The increase in hospitalized patients has many worried about an additional increase in Clostridium difficile (C diff) infections (CDI).
A team, led by Jessica R. Allegretti, Division of Gastroenterology, Hepatology and Endoscopy, Brigham and Women’s Hospital, evaluated the prevalence, patient characteristics, and clinical outcomes of CDI among hospitalized patients with COVID‐19.
COVID-19 and CDI
Gastrointestinal symptoms has been a hallmark of COVID-19 since the beginning of the pandemic, with about a third of patients suffering from diarrhea.
While the US Food and Drug Administration (FDA) has yet to approve a treatment for COVID-19, hospitalized patients often are treated with broad-spectrum antibiotics, which is escalated as the clinical status of the patients deteriorates.
However, this class of treatment has been associated with an increased risk of CDI, even as hospitals take measures to limit the person-to-person spread of the virus.
“Strict isolation and social‐distancing protocols adopted by hospitals since the start of the pandemic may help mitigate this risk,” the authors wrote.
In the retrospective cohort study, the investigators examined hospitalized COVID-19 patients from 9 hospitals in Massachusetts.
Each patient in the cohort underwent stool testing for C diff infections and were confirmed to be positive with COVID-19 from a nasopharyngeal swab polymerase chain reaction (PCR) test, and testing was performed via glutamate dehydrogenase (GDH) and enzyme‐linked immunosorbent assay (ELISA) immunoassay (EIA) for toxin and considered diagnostic if both tests were positive.
The researchers compared outcomes and mortality for hospitalized COVID-19 patients with and without CDI. All CDI patients were exposed to at least 2 (2-8) antibiotics prior to their CDI diagnosis.
The researchers performed student’s t‐test and Fisher’s exact tests for continuous variables and categorical variables, respectively, on univariate analyses.
Test Results and Analysis
Overall, there were 97 (24.9%) patients who were tested for CDI, with a mean age of 62.4 years old. Of this group, 5 (5.2%) patients tested positive for CDI, which was lower than the overall inpatient CDI-positive rate in 2019 (n = 280; 9.8% of tests performed). However, this was not statistically significant (P = 0.16).
GDH/EIA‐positive rates were similar between the COVID‐19 and historical cohort (5.2% vs 5.3%).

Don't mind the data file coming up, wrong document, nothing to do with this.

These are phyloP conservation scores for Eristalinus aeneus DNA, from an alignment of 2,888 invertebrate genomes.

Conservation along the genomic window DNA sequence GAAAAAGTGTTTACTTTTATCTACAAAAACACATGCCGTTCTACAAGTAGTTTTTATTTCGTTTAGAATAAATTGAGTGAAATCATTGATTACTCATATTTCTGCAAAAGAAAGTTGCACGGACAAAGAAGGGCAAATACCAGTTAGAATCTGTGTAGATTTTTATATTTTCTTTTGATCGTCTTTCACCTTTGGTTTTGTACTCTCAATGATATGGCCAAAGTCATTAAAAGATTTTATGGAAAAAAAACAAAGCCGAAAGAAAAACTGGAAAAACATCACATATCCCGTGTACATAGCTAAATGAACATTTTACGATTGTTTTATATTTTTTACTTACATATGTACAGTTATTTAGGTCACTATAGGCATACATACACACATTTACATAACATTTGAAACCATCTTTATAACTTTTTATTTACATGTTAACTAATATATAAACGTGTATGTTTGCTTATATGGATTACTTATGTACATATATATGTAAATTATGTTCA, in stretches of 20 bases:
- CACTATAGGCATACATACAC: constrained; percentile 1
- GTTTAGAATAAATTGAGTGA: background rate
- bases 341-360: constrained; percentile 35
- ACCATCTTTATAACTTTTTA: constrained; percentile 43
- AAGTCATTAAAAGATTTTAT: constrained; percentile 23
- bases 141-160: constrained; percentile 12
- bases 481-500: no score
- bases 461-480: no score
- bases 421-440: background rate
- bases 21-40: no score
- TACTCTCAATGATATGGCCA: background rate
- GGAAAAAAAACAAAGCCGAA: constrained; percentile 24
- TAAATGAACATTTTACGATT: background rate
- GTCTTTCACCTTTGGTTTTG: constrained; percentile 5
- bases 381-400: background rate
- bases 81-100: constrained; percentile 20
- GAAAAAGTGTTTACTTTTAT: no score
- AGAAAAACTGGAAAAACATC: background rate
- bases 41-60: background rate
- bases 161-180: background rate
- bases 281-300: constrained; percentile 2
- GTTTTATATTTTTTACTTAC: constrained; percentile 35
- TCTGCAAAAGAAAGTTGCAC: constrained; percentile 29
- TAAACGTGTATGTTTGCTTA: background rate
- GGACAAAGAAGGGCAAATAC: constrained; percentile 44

In addition, the PCR positive rate among GDH/EIA‐indeterminant patients was significantly lower among COVID‐19 patients (n = 0; 0% vs n = 121; 42%; P = 0.02).
“In comparison, rates of confirmed CDI were lower among patients hospitalized with COVID‐19,” the authors wrote. “This difference was entirely driven by patients who were PCR positive but GDH/EIA indeterminant as the rates of GDH/EIA positivity were similar between COVID‐19 and the historical cohorts. This may suggest lower rates of C. difficile colonization despite a similar risk of CDI.”
However, the findings do show that COVID-19 patients who receive at least 2 systemic antibiotics are at a significant risk of developing CDI.
On the other hand, some of the measures taken up because of COVID-19 do show the importance of hand hygiene, contact precautions, and appropriate isolation of patients in lowering hospital‐acquired CDI.
“In conclusion, the prevalence of CDI among hospitalized COVID‐19 patients was not higher despite widespread use of multiple antibiotics, likely due to aggressive contact precaution and isolation measures implemented for COVID‐19,” the authors wrote. “The development of CDI was associated with poor outcomes and a high mortality rate among hospitalized COVID‐19 patients. A low threshold for early CDI testing should be implemented among COVID‐19 patients to ensure prompt diagnosis and appropriate therapeutic intervention.”
The study, “Prevalence and impact of Clostridioides difficile infection among hospitalized patients with coronavirus disease 2019,” was published online in the Journal of Gastroenterology and Hepatology.